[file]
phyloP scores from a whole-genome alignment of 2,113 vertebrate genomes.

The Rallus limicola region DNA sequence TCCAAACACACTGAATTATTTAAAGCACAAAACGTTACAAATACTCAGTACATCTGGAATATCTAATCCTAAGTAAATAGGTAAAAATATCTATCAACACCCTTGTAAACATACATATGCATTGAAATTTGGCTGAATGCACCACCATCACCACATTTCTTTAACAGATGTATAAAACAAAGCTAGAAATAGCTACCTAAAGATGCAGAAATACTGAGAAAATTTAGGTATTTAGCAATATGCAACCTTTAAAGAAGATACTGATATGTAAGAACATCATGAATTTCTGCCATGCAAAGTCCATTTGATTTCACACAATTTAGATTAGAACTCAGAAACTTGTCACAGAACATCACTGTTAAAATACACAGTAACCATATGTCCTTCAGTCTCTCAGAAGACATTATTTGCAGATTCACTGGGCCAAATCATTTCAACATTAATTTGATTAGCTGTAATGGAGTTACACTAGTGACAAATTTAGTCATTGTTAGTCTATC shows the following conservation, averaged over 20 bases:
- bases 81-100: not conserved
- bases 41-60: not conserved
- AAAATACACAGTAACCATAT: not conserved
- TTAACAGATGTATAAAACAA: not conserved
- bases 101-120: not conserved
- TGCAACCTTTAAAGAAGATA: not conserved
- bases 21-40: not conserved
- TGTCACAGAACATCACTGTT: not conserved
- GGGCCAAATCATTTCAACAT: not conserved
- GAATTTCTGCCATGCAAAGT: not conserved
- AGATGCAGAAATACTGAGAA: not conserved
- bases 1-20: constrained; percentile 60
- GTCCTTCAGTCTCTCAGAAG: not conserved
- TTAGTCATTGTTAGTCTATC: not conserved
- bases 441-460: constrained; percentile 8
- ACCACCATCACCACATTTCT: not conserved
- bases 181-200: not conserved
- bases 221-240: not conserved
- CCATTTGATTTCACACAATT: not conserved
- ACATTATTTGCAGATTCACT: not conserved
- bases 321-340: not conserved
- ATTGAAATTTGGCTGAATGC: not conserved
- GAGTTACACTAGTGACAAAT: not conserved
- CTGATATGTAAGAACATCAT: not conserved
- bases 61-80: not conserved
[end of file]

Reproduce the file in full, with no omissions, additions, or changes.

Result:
phyloP scores from a whole-genome alignment of 2,113 vertebrate genomes.

The Rallus limicola region DNA sequence TCCAAACACACTGAATTATTTAAAGCACAAAACGTTACAAATACTCAGTACATCTGGAATATCTAATCCTAAGTAAATAGGTAAAAATATCTATCAACACCCTTGTAAACATACATATGCATTGAAATTTGGCTGAATGCACCACCATCACCACATTTCTTTAACAGATGTATAAAACAAAGCTAGAAATAGCTACCTAAAGATGCAGAAATACTGAGAAAATTTAGGTATTTAGCAATATGCAACCTTTAAAGAAGATACTGATATGTAAGAACATCATGAATTTCTGCCATGCAAAGTCCATTTGATTTCACACAATTTAGATTAGAACTCAGAAACTTGTCACAGAACATCACTGTTAAAATACACAGTAACCATATGTCCTTCAGTCTCTCAGAAGACATTATTTGCAGATTCACTGGGCCAAATCATTTCAACATTAATTTGATTAGCTGTAATGGAGTTACACTAGTGACAAATTTAGTCATTGTTAGTCTATC shows the following conservation, averaged over 20 bases:
- bases 81-100: not conserved
- bases 41-60: not conserved
- AAAATACACAGTAACCATAT: not conserved
- TTAACAGATGTATAAAACAA: not conserved
- bases 101-120: not conserved
- TGCAACCTTTAAAGAAGATA: not conserved
- bases 21-40: not conserved
- TGTCACAGAACATCACTGTT: not conserved
- GGGCCAAATCATTTCAACAT: not conserved
- GAATTTCTGCCATGCAAAGT: not conserved
- AGATGCAGAAATACTGAGAA: not conserved
- bases 1-20: constrained; percentile 60
- GTCCTTCAGTCTCTCAGAAG: not conserved
- TTAGTCATTGTTAGTCTATC: not conserved
- bases 441-460: constrained; percentile 8
- ACCACCATCACCACATTTCT: not conserved
- bases 181-200: not conserved
- bases 221-240: not conserved
- CCATTTGATTTCACACAATT: not conserved
- ACATTATTTGCAGATTCACT: not conserved
- bases 321-340: not conserved
- ATTGAAATTTGGCTGAATGC: not conserved
- GAGTTACACTAGTGACAAAT: not conserved
- CTGATATGTAAGAACATCAT: not conserved
- bases 61-80: not conserved